Notes of April

Where does the time go? Three weeks have past and I haven’t found the time to put finger to key on these pages. Its been a busy time out on the reserves and to be honest the only interesting things I have seen have been while doing other things. These past three weeks have mostly been spent at Farlington, stuck firmly in fencing mode. But after another full on day with the Farlington Volunteers today, Im glad to say we have managed to get the whole place stockproof once again.

New fenceline in the aerial field

New fenceline in the aerial field

April is a fantastic month with lots of spring species either migrating back, popping up out of the ground or hatching. In between busying ourselves I did manage to note a few of these so I shall give a brief overview of April’s highlights;

For a week or so around the 5th a Juv Little gull frequented the south marsh, around the deeps and the willow pool.

Juv. Little gull - Deeps (5th April)

Juv. Little gull – Deeps (5th April)

Juv. Little gull - Deeps (5th April)

Juv. Little gull – Deeps (5th April)

Sandwich tern made a welcome return to the harbour also around the 5th with Common tern and Little tern arriving a week or so later.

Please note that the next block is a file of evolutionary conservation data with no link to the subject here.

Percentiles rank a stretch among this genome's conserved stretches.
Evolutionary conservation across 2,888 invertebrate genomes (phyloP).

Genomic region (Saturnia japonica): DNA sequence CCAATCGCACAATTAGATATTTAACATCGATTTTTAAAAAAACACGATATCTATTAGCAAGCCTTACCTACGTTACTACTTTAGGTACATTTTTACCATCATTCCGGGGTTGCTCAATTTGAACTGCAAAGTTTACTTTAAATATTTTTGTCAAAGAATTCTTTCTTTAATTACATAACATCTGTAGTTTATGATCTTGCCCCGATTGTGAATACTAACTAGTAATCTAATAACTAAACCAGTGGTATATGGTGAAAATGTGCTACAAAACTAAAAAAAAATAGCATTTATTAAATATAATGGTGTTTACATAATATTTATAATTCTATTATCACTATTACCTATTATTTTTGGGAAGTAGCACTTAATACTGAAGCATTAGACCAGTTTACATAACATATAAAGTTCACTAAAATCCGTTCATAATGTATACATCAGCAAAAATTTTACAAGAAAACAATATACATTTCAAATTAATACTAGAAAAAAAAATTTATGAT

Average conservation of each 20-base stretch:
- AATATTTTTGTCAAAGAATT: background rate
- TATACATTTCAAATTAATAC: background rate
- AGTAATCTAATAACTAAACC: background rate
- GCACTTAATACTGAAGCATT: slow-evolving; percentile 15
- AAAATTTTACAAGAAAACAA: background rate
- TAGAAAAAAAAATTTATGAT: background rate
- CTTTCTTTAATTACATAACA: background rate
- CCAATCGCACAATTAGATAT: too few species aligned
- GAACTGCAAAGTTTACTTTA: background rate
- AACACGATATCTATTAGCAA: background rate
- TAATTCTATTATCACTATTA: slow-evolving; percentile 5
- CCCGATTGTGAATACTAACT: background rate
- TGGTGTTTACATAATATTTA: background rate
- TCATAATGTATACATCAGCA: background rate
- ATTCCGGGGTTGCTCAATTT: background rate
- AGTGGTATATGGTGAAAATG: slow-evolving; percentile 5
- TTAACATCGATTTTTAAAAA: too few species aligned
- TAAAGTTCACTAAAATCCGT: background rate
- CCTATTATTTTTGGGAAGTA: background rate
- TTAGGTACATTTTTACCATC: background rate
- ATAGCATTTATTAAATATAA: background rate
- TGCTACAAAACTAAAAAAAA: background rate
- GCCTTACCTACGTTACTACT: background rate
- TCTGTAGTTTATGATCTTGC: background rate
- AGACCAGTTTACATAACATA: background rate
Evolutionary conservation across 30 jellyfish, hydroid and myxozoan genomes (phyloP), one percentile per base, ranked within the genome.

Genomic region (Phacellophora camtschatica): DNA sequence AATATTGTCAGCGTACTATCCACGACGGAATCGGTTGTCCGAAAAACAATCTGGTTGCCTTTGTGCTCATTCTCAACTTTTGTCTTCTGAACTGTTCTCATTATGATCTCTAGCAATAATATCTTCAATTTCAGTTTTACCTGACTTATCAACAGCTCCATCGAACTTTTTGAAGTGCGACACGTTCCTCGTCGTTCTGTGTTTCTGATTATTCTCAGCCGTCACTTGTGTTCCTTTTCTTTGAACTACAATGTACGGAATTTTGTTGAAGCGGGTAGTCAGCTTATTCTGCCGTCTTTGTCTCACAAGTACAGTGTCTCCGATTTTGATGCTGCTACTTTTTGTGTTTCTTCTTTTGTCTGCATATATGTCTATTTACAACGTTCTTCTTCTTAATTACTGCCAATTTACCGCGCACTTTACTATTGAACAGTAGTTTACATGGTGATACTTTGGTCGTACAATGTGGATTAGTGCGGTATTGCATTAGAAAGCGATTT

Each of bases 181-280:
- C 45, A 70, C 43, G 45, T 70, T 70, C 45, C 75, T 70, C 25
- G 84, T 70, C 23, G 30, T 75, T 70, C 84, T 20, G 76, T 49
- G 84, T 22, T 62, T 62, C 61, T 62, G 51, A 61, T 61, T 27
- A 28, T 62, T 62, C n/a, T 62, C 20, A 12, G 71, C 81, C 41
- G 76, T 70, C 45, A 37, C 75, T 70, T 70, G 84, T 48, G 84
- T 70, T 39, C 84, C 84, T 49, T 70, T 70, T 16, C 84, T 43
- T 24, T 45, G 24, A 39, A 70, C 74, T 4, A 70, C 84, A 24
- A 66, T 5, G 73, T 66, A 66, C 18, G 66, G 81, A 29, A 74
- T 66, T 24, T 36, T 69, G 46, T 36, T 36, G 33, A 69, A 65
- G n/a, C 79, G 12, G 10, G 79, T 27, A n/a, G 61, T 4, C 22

Sandwich Tern

Sandwich Tern

Two Whimbrel were sighted off the point on the 5th as well as a male Wheatear on South marsh. A single Avocet on the 14th was unexpected as well as two adult Spoonbill. A Greenshank was noted on the lake and I even had a treat of seeing a Weasel!!- a first for me on the reserve.

Wheatear

Wheatear

Further into the month, on the 21st I saw my first Redstart of the year – a female on the fence lines at Southmoor. This area is a hotspot for passerines and I also noted Blackcap (male and female), Whitethroat, with Willow warbler and Chiffchaff in song.

As we approach the end of the month good numbers of swallows are now on the marsh, and can be seen collecting mud from the wet areas of north marsh, next to the track. Lapwing are now busy sitting on eggs with sightings of three chicks already! Another wheatear was noted today as well as a Lesser whitethroat in song right next to the hut.

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Saturday Notes

After a day off on Friday when I visited the Wildlife Trust’s reserve Noar Hill for the first time in years I was back at Farlington on Saturday. Incidentally Noar Hill had a magnificent display of cowslip, a good few early purple orchid and even one Duke of Burgundy fritillary, the last a bit of a surprise as it was cloudy. I also saw my first tree pipit of the year.

At Farlington on Saturday it was quiet for both birds and visitors, but warm enough for a god range of insects to be flying. Near the Deeps on the seawall there is a patch of crosswort, this plant incorporates crosses through out, with four-petalled cross-shaped flowers.

crosswort

crosswort

Even more striking is the arrangement of the leaves, which are in the form of  across, most obvious when viewed from above.

crossword leaves from above

crossword leaves from above

On the same part of the wall is a patch of white dead nettle, a very good nectar source for bumble-bees especially.

white dead nettle

white dead nettle

The warmth had brought out a lot of insects, most conspicuously St. Mark’s flies, the jet black males sit on vegetation or hang in the air, legs dangling.

St Mark's fly